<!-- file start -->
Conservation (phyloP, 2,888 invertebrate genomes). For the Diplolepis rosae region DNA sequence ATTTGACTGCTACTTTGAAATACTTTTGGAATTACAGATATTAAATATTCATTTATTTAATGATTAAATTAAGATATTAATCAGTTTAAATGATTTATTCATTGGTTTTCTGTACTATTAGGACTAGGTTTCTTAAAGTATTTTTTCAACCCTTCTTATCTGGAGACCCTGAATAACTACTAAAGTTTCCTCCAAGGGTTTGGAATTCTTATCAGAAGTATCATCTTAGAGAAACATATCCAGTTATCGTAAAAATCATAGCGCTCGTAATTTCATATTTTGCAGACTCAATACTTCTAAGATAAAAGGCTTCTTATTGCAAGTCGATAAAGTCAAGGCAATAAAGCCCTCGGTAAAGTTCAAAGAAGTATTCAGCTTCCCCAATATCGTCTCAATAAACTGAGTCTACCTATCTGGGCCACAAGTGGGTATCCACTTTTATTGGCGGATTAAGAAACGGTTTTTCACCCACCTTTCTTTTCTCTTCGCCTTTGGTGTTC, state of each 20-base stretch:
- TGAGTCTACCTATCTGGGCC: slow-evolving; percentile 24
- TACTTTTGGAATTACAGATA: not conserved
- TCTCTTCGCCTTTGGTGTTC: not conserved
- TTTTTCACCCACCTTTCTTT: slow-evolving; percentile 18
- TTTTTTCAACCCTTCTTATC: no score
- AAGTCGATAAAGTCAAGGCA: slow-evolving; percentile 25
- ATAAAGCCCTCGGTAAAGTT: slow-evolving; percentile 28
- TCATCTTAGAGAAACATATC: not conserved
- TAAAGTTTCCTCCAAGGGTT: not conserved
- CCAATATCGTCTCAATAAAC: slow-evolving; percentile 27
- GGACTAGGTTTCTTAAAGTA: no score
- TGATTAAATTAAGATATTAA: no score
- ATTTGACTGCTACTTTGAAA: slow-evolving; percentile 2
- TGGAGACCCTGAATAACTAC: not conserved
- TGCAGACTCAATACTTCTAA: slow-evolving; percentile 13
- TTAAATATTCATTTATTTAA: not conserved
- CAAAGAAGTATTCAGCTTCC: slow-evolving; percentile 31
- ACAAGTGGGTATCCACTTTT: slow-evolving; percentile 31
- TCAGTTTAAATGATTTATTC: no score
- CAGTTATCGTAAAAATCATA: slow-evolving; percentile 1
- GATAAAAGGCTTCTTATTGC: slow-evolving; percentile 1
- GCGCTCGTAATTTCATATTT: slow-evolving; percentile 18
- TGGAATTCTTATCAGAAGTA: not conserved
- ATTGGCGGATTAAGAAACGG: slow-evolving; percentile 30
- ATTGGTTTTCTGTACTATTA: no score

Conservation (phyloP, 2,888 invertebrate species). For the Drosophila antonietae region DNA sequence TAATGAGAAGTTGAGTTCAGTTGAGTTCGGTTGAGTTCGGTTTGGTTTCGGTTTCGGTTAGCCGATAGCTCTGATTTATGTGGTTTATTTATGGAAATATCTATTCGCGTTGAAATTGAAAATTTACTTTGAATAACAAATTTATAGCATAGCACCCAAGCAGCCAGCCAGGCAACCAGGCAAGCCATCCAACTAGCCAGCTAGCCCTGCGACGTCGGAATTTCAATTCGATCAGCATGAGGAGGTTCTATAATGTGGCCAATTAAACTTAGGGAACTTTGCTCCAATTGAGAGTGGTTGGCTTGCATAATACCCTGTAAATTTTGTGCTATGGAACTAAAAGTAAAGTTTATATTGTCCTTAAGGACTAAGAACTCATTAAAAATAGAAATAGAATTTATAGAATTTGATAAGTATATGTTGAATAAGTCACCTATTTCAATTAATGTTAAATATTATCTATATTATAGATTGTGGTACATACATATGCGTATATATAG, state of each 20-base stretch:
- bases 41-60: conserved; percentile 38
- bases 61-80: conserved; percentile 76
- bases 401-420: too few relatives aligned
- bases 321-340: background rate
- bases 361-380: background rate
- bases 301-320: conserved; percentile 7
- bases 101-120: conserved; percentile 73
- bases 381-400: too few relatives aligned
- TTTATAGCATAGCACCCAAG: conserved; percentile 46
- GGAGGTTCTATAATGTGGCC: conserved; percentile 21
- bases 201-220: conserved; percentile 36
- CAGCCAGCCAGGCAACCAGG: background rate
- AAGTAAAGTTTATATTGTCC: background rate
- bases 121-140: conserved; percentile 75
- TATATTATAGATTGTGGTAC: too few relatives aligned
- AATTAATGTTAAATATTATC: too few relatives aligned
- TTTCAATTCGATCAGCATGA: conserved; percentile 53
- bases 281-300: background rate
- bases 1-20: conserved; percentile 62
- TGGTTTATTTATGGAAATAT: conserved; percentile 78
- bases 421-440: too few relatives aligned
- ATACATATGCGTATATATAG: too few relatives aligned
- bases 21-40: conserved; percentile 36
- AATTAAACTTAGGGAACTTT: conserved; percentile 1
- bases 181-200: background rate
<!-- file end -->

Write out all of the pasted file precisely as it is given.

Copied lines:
Conservation (phyloP, 2,888 invertebrate genomes). For the Diplolepis rosae region DNA sequence ATTTGACTGCTACTTTGAAATACTTTTGGAATTACAGATATTAAATATTCATTTATTTAATGATTAAATTAAGATATTAATCAGTTTAAATGATTTATTCATTGGTTTTCTGTACTATTAGGACTAGGTTTCTTAAAGTATTTTTTCAACCCTTCTTATCTGGAGACCCTGAATAACTACTAAAGTTTCCTCCAAGGGTTTGGAATTCTTATCAGAAGTATCATCTTAGAGAAACATATCCAGTTATCGTAAAAATCATAGCGCTCGTAATTTCATATTTTGCAGACTCAATACTTCTAAGATAAAAGGCTTCTTATTGCAAGTCGATAAAGTCAAGGCAATAAAGCCCTCGGTAAAGTTCAAAGAAGTATTCAGCTTCCCCAATATCGTCTCAATAAACTGAGTCTACCTATCTGGGCCACAAGTGGGTATCCACTTTTATTGGCGGATTAAGAAACGGTTTTTCACCCACCTTTCTTTTCTCTTCGCCTTTGGTGTTC, state of each 20-base stretch:
- TGAGTCTACCTATCTGGGCC: slow-evolving; percentile 24
- TACTTTTGGAATTACAGATA: not conserved
- TCTCTTCGCCTTTGGTGTTC: not conserved
- TTTTTCACCCACCTTTCTTT: slow-evolving; percentile 18
- TTTTTTCAACCCTTCTTATC: no score
- AAGTCGATAAAGTCAAGGCA: slow-evolving; percentile 25
- ATAAAGCCCTCGGTAAAGTT: slow-evolving; percentile 28
- TCATCTTAGAGAAACATATC: not conserved
- TAAAGTTTCCTCCAAGGGTT: not conserved
- CCAATATCGTCTCAATAAAC: slow-evolving; percentile 27
- GGACTAGGTTTCTTAAAGTA: no score
- TGATTAAATTAAGATATTAA: no score
- ATTTGACTGCTACTTTGAAA: slow-evolving; percentile 2
- TGGAGACCCTGAATAACTAC: not conserved
- TGCAGACTCAATACTTCTAA: slow-evolving; percentile 13
- TTAAATATTCATTTATTTAA: not conserved
- CAAAGAAGTATTCAGCTTCC: slow-evolving; percentile 31
- ACAAGTGGGTATCCACTTTT: slow-evolving; percentile 31
- TCAGTTTAAATGATTTATTC: no score
- CAGTTATCGTAAAAATCATA: slow-evolving; percentile 1
- GATAAAAGGCTTCTTATTGC: slow-evolving; percentile 1
- GCGCTCGTAATTTCATATTT: slow-evolving; percentile 18
- TGGAATTCTTATCAGAAGTA: not conserved
- ATTGGCGGATTAAGAAACGG: slow-evolving; percentile 30
- ATTGGTTTTCTGTACTATTA: no score

Conservation (phyloP, 2,888 invertebrate species). For the Drosophila antonietae region DNA sequence TAATGAGAAGTTGAGTTCAGTTGAGTTCGGTTGAGTTCGGTTTGGTTTCGGTTTCGGTTAGCCGATAGCTCTGATTTATGTGGTTTATTTATGGAAATATCTATTCGCGTTGAAATTGAAAATTTACTTTGAATAACAAATTTATAGCATAGCACCCAAGCAGCCAGCCAGGCAACCAGGCAAGCCATCCAACTAGCCAGCTAGCCCTGCGACGTCGGAATTTCAATTCGATCAGCATGAGGAGGTTCTATAATGTGGCCAATTAAACTTAGGGAACTTTGCTCCAATTGAGAGTGGTTGGCTTGCATAATACCCTGTAAATTTTGTGCTATGGAACTAAAAGTAAAGTTTATATTGTCCTTAAGGACTAAGAACTCATTAAAAATAGAAATAGAATTTATAGAATTTGATAAGTATATGTTGAATAAGTCACCTATTTCAATTAATGTTAAATATTATCTATATTATAGATTGTGGTACATACATATGCGTATATATAG, state of each 20-base stretch:
- bases 41-60: conserved; percentile 38
- bases 61-80: conserved; percentile 76
- bases 401-420: too few relatives aligned
- bases 321-340: background rate
- bases 361-380: background rate
- bases 301-320: conserved; percentile 7
- bases 101-120: conserved; percentile 73
- bases 381-400: too few relatives aligned
- TTTATAGCATAGCACCCAAG: conserved; percentile 46
- GGAGGTTCTATAATGTGGCC: conserved; percentile 21
- bases 201-220: conserved; percentile 36
- CAGCCAGCCAGGCAACCAGG: background rate
- AAGTAAAGTTTATATTGTCC: background rate
- bases 121-140: conserved; percentile 75
- TATATTATAGATTGTGGTAC: too few relatives aligned
- AATTAATGTTAAATATTATC: too few relatives aligned
- TTTCAATTCGATCAGCATGA: conserved; percentile 53
- bases 281-300: background rate
- bases 1-20: conserved; percentile 62
- TGGTTTATTTATGGAAATAT: conserved; percentile 78
- bases 421-440: too few relatives aligned
- ATACATATGCGTATATATAG: too few relatives aligned
- bases 21-40: conserved; percentile 36
- AATTAAACTTAGGGAACTTT: conserved; percentile 1
- bases 181-200: background rate